Expanding Your Comfort Zone Through Practice as an Educator

March Expanding Comfort Zone 2

If you haven’t seen it yet, you’re sure to have heard about Free Solo, the Academy Award-winning documentary about Alex Honnold’s quest to climb the daunting, 3,200-foot cliff in Yosemite National Park, El Capitan, without ropes and harnesses and by himself. It’s a breathtaking, terrifying, and anxiety-provoking ride that shines a light on the inner workings and sheer physical strength necessary for a climber taking on such an incomprehensible challenge. 

Merely watching the drama unfold through a methodical narrative, culminating with the final climb, left my palms sweaty and heart racing. My wife, Kara, had to stand up to cope. It is not for the faint of heart.

While physically safer, teaching isn’t for the faint of heart either. Like Honnold, teachers operate mostly on their own in occasionally scary spaces, but teachers do so in front of groups of children watching, listening, and even challenging their moves. No 90-degree granite wall to conquer, but trying to impart knowledge, skills, and strategies onto their students in hopes of providing a path for growth presents its own challenges and delights. 

While Honnold climbed thousands of feet up, he was reduced to a speck in the frame, disappearing within the crags and cracks; the enormity of the task was heightened through scale. His wiry body moved with speed and skill, but he’s human and had to deal with his fear as much as thinking where he’d have to place his next foothold.

Fear can cripple climbers and educators alike. Honnold’s thoughts on fear can help better equip us in the classroom. “When people talk about trying to suppress your fear … I mean, I look at it differently. I try to expand my comfort zone by practicing the moves over and over again. I work through the fear until it’s not scary anymore.” 

This can be evidenced throughout the documentary with Honnold using the safety of his harness to study and scale tricky parts of the climb with friends and then reclimbing them again and again until the safest route can be found, documented in a journal, and replayed over and over in his mind. If constant practice over a course of years is necessary to climb a rock, the same can be said of teaching and leading in schools.

Yosemite Park
A Metaphor for Teaching Triumphs and Failures

Educators know expertise doesn’t come with a college degree, certificate, or professional development event. But teachers must be given the time, tools, and coaching to perfect their craft for the students they serve. Mental maps can be created with similar repetition along with the space to practice in the presence of leaders, coaches, and colleagues.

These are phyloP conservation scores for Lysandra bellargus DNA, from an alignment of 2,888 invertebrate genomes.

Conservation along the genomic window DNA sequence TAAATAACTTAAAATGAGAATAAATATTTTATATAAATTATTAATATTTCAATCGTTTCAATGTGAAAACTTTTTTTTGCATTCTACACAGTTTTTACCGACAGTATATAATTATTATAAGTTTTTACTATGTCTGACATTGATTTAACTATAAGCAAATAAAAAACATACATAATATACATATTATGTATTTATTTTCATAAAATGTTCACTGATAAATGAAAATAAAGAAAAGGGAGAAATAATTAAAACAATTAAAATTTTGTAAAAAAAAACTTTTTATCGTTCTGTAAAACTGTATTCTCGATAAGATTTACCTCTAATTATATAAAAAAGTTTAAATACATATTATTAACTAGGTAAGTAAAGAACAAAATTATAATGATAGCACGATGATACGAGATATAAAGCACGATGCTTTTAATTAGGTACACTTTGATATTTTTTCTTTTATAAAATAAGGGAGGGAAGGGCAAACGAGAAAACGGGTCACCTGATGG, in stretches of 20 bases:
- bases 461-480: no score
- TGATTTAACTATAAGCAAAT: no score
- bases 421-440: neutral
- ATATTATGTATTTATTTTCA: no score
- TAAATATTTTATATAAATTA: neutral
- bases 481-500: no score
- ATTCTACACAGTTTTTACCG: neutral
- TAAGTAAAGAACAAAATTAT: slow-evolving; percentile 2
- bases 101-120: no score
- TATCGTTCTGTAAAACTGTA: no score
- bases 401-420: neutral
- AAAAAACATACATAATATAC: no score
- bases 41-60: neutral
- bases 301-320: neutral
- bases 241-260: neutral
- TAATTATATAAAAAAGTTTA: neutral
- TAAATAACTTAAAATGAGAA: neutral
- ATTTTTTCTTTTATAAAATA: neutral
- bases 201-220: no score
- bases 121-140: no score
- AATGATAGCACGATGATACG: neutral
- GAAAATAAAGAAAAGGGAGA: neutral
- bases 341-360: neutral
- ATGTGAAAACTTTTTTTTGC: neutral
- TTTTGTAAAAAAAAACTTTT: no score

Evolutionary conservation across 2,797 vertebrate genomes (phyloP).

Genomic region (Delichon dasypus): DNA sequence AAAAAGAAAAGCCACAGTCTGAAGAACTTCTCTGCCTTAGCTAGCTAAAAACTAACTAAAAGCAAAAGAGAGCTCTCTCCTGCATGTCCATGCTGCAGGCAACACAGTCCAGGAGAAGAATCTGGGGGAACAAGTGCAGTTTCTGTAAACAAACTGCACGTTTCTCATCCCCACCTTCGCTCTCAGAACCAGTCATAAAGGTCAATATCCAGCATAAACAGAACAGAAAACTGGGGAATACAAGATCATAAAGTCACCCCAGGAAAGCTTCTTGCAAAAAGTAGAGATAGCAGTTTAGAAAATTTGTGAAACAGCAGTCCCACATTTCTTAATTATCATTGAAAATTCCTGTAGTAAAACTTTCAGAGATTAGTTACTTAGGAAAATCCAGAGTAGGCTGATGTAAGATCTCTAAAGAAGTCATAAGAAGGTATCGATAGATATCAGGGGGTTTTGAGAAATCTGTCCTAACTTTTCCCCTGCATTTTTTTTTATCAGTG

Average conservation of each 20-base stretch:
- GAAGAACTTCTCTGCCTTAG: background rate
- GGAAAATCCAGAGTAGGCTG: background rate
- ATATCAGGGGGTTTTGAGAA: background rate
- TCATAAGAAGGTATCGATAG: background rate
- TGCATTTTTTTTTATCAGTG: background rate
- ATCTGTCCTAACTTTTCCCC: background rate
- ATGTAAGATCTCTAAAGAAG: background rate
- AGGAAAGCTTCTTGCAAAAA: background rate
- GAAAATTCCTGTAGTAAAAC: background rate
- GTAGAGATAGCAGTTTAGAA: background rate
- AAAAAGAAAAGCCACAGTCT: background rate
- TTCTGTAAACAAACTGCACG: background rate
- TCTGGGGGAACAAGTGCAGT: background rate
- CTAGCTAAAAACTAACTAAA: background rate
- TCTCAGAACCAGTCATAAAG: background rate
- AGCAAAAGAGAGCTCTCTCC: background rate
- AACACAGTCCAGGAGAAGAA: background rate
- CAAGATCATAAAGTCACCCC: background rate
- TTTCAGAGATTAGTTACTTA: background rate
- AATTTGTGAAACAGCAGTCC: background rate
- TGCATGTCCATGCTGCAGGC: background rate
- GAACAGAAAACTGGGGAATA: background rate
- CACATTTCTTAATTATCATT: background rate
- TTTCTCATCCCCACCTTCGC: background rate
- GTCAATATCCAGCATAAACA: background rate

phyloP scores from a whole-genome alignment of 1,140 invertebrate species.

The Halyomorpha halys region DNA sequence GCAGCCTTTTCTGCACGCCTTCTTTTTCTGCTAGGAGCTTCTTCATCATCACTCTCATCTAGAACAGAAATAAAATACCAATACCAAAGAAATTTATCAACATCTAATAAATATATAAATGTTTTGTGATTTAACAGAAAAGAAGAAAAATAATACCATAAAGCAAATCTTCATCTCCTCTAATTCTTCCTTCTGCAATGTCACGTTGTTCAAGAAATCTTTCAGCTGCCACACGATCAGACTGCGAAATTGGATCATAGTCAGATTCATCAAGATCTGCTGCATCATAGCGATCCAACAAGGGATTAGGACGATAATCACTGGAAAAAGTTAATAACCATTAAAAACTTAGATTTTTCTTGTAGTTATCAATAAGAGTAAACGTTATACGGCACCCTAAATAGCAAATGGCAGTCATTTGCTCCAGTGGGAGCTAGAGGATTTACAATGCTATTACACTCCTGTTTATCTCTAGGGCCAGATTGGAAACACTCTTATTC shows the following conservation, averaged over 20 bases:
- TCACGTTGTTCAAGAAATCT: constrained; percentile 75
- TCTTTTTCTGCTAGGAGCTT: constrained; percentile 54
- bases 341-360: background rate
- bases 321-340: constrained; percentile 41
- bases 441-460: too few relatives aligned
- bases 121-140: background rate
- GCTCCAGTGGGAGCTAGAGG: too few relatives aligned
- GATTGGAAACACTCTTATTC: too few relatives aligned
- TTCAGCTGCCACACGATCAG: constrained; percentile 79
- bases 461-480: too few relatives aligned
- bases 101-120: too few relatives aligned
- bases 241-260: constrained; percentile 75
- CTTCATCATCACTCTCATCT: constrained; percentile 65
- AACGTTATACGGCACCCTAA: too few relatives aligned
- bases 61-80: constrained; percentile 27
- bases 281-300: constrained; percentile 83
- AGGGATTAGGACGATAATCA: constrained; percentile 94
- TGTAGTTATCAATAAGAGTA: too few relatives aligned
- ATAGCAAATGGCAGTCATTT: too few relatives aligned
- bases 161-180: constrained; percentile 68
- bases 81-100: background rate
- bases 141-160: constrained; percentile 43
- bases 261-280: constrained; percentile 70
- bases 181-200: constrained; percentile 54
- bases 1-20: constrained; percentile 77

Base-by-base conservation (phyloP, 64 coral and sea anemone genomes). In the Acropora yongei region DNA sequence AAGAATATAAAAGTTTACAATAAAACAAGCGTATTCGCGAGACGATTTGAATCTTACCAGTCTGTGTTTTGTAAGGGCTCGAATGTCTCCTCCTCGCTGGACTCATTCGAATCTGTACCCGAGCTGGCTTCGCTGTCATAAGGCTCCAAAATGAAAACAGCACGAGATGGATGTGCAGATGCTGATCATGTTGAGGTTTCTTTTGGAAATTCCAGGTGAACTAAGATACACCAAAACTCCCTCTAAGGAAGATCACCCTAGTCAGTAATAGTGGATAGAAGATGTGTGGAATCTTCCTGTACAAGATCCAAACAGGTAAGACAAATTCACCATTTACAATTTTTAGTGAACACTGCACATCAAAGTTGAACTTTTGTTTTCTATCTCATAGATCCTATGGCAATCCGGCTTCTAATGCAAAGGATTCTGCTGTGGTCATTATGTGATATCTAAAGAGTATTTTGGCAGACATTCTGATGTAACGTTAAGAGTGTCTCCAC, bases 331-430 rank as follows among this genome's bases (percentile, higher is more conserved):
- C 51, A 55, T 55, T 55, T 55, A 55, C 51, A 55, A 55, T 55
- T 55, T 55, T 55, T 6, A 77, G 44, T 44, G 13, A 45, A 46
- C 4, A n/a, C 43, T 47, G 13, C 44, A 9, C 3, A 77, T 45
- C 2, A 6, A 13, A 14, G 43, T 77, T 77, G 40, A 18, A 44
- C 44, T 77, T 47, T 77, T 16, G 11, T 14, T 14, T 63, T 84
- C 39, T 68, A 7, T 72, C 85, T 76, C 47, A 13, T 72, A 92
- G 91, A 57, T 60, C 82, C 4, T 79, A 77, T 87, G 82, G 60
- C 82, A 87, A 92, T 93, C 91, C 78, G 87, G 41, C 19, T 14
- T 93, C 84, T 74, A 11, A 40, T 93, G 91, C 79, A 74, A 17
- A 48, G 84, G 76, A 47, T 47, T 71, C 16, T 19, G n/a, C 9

For their part, education leaders can be the safety net necessary for teachers to move past their own fears that stymie innovation or improved pedagogy. In too many cases, it is the “standardized test scores” that drive fear and make teachers doubt themselves. Test scores, in and of themselves, just announce success or failure without providing opportunities to celebrate or recalibrate teaching.

Honnold proves that the highest stakes of all—surviving a harrowing solo climb—requires necessary preparation both individually and with colleagues. It’s time to remove the barriers of fear and present mistake-tolerant learning environments in schools. When teachers fail, hopefully in the presence of coaches and evaluators, carefully retracing the lessons that fall flat for further educator development, learning becomes the means toward an improved end.

Lessons Learned

School leaders should take Honnold’s words to heart and “take something that seems difficult and make it feel safe.” This did not strike the danger from free soloing; it only served to acknowledge a presence that had to be seen, felt, and worked through for the most successful outcome.

Was doing the impossible incredibly dangerous? Of course it was. It was also important for Honnold to take the leap—a feat he was willing to risk his life to achieve. Leaders must look beyond sporadic evaluations, so teachers are willing to take similar chances to learn, grow, and improve each day of the school year.

Teaching is many things, but usually it is not life threatening. It’s actually life affirming and in desperate need of cultivation in different and exciting ways. Our pursuit in education is much more pluralistic, but we can learn from Honnold’s individual endeavor by:

  • Providing multiple classroom visits for feedback, mapping improvement outside evaluation for teachers
  • Creating mistake-tolerant schools and classrooms, in which mistakes are subject of study toward mastery
  • Having leaders share their vulnerabilities with staff, and teachers doing the same with their students
  • Striving for challenging goals that drive leaders, teachers, and students while allowing all to face their fears because the goal demands it

Honnold’s climb demanded mastery because his life depended on it. It’s not news to anyone in education that our students’ lives depend on teacher mastery. While teacher missteps won’t immediately doom students, the cumulative effect of poor instruction binds individual fates. In order to form a healthy community, our students need us to face our fears and discover our best teacher and leader selves.

When asked about the his own fate, Honnold says, “Look, I don’t want to fall off and die either, but there’s satisfaction in challenging yourself and doing something well.”

Yes, yes there is.

The views expressed in this article are those of the author and do not necessarily represent those of HMH.


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